Nokia Lumia 900's bill of materials: $209

Nokia Lumia 900's bill of materials: $209

Summary: Strong efforts from both Microsoft and Nokia have helped keep the bill of materials for the Lumia 900 to a minimum, offering the Windows Phone handset a better shot at making some money.

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TOPICS: Nokia
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Nokia is betting big time on the success of the Lumia 900 smartphone, and it's upfront, cost-reduced design could really benefit the Finnish phone maker in the end.

The Windows Phone-based handheld reportedly comes with a bill of materials worth $209 (not including a $8.00 manufacturing cost), according to IHS iSuppli. Without any kind of service agreement that would subsidize the price, the Lumia 900 will retail for $450.

Here's a breakdown of the costs associated with making a Lumia 900 handset -- especially when compared to a similar, albeit Android-based device -- the Samsung SII Skyrocket, which comes with an estimated $236 bill of materials:

IHS iSuppli analysts posited that the reduced budget for the Lumia 900's hardware is primarily thanks to the single-core processor combined with low dynamic random access memory (DRAM) density requirements.

For reference, the Lumia 900 packs 512 Megabytes of DRAM with a single-core Qualcomm APQ8055 processor.

However, it's not just the hardware design that could be help saving a bundle of money. IHS senior analyst Wayne Lam also credited Microsoft for stepping up on the software side -- mainly because both partners have a lot to gain (or lose) here.

Given the highly strategic partnership with Nokia, we believe Microsoft substantially discounted its software licensing fees on the Lumia 900 to accommodate the overall lowered manufacturing costs. Microsoft has had limited success with its previous Windows Phone 7 original equipment manufacturers, such as HTC, Samsung and LG. However, Microsoft now is looking to double-down with Nokia to promote Windows Phone 7 and grow the platform.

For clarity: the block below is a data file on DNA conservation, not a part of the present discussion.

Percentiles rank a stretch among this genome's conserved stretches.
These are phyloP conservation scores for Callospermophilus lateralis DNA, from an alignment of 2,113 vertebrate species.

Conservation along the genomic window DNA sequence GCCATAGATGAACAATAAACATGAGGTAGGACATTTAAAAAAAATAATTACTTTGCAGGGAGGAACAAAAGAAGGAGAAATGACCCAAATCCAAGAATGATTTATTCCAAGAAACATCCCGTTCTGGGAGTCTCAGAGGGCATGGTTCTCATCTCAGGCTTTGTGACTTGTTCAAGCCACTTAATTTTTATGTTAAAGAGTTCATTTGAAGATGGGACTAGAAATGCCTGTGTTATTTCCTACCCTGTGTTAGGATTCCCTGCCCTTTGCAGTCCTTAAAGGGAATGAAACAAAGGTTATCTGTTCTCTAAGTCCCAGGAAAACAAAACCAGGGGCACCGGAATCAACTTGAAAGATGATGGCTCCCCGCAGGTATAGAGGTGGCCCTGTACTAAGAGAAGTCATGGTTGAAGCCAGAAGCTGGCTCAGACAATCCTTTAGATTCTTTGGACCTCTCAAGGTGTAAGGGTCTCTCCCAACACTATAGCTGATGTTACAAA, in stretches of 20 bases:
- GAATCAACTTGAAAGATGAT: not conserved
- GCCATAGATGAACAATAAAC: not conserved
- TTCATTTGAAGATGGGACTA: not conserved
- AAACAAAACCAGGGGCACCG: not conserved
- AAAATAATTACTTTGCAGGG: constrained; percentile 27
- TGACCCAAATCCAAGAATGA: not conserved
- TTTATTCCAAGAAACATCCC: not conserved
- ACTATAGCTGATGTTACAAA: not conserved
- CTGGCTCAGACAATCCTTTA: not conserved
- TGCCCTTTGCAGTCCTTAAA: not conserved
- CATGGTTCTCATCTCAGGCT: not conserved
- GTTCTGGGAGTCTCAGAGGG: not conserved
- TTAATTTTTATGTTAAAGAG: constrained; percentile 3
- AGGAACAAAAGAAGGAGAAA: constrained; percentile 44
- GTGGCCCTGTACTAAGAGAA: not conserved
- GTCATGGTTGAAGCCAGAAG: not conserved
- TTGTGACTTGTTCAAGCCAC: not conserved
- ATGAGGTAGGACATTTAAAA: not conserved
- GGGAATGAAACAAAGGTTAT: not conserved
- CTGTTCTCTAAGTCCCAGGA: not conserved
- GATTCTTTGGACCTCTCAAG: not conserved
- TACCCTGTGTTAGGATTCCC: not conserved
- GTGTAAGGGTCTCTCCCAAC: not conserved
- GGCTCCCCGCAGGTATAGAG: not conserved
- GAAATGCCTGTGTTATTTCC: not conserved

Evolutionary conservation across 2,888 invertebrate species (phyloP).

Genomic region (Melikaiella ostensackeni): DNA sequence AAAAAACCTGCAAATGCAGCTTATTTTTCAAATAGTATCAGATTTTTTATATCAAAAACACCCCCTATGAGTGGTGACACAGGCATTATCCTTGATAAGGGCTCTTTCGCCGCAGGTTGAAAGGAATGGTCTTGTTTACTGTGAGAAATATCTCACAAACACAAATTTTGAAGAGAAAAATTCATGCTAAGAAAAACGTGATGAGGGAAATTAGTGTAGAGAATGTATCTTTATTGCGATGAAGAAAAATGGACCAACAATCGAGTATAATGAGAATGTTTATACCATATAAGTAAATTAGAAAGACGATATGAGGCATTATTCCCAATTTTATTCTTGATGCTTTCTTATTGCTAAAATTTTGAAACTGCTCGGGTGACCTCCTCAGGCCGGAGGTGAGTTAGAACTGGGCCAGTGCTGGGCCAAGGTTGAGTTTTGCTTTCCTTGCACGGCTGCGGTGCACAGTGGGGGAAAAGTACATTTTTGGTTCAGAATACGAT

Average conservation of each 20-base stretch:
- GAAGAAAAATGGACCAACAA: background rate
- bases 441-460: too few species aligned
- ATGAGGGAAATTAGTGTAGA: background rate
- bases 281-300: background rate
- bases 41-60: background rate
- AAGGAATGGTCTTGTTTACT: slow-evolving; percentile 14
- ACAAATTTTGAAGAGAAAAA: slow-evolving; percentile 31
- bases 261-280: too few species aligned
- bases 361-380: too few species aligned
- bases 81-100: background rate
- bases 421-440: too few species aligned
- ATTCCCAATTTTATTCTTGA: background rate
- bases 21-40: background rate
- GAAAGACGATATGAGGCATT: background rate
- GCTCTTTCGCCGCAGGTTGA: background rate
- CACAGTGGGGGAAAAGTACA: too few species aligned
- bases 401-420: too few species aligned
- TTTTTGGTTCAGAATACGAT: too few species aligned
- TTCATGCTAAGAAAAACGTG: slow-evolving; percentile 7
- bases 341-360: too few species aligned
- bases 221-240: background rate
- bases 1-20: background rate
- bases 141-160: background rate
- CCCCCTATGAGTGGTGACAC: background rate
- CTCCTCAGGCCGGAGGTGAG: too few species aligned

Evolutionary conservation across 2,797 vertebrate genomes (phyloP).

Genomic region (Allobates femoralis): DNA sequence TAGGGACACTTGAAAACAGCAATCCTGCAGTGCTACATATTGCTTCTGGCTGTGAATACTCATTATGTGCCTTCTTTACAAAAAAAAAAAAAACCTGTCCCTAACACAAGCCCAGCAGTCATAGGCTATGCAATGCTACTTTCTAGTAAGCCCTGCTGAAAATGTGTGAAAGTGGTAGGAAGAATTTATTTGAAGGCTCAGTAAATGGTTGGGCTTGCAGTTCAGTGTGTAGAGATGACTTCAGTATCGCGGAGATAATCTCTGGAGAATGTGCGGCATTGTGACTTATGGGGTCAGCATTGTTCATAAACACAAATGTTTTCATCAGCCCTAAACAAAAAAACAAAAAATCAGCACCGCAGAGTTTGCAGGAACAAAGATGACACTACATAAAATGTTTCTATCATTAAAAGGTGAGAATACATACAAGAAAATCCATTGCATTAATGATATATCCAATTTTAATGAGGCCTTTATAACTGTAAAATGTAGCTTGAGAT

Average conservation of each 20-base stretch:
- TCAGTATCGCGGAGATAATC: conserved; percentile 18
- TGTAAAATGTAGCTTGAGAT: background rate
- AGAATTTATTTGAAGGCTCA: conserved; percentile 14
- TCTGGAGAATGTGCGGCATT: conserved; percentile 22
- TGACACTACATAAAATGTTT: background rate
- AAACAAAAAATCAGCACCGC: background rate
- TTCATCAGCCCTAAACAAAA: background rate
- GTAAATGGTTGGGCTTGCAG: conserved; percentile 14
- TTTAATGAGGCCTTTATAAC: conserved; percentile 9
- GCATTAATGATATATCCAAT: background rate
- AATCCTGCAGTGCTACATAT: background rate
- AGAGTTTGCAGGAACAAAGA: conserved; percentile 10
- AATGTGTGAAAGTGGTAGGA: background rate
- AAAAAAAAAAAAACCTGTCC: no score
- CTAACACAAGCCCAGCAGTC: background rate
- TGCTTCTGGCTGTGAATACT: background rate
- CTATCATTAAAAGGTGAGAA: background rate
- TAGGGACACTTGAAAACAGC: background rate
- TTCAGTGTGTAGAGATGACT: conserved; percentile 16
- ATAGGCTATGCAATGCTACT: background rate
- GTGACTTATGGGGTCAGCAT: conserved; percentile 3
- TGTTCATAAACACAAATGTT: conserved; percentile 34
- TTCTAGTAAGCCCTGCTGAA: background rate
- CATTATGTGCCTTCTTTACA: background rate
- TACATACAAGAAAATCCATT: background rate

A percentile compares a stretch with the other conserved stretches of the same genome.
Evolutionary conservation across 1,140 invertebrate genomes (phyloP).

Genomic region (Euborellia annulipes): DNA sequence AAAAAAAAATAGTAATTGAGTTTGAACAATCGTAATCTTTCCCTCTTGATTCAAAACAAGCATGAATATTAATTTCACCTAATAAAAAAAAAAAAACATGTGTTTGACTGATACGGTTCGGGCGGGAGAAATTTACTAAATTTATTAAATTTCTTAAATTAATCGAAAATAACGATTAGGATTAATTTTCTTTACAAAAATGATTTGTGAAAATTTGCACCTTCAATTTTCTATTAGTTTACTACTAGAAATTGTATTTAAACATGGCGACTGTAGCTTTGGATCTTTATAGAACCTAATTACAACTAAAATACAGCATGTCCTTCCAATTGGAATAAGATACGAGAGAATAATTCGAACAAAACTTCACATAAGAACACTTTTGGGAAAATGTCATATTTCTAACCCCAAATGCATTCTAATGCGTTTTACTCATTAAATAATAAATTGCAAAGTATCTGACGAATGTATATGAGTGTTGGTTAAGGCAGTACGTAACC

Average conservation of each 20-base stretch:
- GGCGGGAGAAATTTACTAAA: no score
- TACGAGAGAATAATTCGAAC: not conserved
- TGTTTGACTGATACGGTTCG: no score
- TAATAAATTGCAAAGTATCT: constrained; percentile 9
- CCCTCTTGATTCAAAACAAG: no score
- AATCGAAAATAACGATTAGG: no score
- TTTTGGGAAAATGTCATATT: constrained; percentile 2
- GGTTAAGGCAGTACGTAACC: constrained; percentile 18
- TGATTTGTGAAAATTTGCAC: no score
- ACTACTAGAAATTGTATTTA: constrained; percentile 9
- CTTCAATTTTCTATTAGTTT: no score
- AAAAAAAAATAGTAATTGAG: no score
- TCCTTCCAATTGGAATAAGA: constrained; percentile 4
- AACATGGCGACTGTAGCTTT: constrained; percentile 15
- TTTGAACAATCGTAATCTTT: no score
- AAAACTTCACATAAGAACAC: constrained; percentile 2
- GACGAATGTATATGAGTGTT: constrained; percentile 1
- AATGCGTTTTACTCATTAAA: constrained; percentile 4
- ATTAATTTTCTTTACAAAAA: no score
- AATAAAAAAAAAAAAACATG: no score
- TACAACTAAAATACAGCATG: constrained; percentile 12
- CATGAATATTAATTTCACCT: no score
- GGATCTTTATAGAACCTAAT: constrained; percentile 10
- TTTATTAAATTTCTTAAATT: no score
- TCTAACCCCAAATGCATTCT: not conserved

Chart via IHS iSuppli

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Topic: Nokia

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4 comments
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  • This doesn't mean they'll make money...

    That just gives you the gross profit from each Lumia 900 handset. Nokia & Microsoft are burning money trying to market this to consumers in the US. That's a huge block of SG&A expenses. Meaning, the Lumia 900 would have to be a HUGE hit with consumers to make Nokia any money.

    http://www.tech-thoughts.net/
    sameer_singh17
  • I don't see...

    the cost of the Windows Phone 7 licence or the R&D and software development costs for customising WP7 to run on the Nokia hardware.

    Also no mention of the cost of the Nokia apps that are included, patent licensing costs...

    Hardware is only part of the story. The iSuppli breakdowns are interesting for component manufacturers, but for consumers and lay people, they are pretty meaningless, because they are incomplete.
    wright_is
  • best bang for your buck

    i have and use this phone as my primary device. it is very well built and this is best bargain for consumers in a very long time after being ripped off with other over-priced offerings from apple and others that aren't justified from any angle you look at it -- design, user experience, you name it. for those that recently purchased an iphone 4 or a top end droid ... go to an att store and see what they can do for you ... it's worth the switch. it's a steal for such a very well made device.
    ictia
    • Oxy-Clean sold separately

      Plus, Windows Phone is the bestest, most wonderfulest OS for mobile phones ever! Longer... lower... wider. Windows phone combines the flexibility of durasheen with the accuracy of cold-rolled steel. Fast, fluid, and easy to use, Windows Phone avoids the pain and suffering of the high-speed vibrating sticks. Plus, with Windows Phone you'll never be stuck without an umbrella again! Windows Phone: for when the walls are made of sunshine!
      Robert Hahn